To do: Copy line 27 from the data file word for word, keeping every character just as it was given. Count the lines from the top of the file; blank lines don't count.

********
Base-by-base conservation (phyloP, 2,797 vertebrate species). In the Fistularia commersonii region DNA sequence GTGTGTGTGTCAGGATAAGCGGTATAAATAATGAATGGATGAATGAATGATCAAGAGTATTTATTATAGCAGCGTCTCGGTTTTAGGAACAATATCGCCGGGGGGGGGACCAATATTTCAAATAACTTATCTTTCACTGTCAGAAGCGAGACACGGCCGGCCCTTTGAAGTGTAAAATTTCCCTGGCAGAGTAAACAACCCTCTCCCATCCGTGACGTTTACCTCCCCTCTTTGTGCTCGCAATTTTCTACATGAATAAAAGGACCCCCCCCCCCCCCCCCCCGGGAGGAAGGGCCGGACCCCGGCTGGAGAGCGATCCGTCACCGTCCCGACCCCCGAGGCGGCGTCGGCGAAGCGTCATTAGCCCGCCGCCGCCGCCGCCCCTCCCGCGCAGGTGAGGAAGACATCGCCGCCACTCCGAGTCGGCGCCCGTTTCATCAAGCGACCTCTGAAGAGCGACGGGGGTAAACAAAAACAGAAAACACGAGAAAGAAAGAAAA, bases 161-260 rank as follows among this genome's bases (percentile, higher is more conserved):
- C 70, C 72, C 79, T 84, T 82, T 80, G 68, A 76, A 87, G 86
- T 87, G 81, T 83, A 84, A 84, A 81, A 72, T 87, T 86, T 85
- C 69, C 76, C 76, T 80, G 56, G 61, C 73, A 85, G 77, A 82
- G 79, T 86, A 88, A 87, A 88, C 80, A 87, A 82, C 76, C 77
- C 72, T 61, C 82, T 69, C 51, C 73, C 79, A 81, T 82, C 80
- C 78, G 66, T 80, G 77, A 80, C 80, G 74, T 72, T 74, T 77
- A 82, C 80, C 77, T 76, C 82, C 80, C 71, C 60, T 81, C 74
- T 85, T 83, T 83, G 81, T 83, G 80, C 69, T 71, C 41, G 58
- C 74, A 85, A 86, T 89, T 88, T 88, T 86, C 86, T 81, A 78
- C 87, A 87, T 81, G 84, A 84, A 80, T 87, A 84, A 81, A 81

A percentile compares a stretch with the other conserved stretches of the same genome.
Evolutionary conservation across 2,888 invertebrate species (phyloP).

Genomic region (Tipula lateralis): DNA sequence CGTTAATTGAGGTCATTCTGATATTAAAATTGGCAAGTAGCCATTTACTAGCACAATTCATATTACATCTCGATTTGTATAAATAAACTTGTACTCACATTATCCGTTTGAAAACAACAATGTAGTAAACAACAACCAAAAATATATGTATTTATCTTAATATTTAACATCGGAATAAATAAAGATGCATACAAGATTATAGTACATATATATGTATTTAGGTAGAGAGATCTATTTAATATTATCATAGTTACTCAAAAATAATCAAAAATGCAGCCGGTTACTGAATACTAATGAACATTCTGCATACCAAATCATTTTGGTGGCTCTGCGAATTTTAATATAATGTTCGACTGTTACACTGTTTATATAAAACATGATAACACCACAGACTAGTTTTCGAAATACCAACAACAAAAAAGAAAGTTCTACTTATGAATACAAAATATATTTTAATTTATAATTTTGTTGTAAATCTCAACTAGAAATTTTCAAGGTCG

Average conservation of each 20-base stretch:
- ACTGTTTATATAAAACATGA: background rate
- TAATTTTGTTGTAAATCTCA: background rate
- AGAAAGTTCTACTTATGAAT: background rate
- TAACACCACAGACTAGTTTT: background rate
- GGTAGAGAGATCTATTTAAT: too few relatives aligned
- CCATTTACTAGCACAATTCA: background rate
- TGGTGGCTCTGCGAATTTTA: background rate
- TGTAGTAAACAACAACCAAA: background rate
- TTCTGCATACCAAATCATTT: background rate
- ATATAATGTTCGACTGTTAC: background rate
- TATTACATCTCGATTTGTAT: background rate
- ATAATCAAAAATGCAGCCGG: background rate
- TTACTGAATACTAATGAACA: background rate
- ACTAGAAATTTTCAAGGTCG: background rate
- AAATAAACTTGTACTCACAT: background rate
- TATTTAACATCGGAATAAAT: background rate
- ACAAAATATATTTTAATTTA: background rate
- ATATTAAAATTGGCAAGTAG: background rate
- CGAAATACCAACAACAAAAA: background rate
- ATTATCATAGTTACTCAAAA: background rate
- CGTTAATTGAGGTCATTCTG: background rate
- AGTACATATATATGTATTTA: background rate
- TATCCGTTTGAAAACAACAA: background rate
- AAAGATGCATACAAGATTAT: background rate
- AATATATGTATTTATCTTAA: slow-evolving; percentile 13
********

- ATAATCAAAAATGCAGCCGG: background rate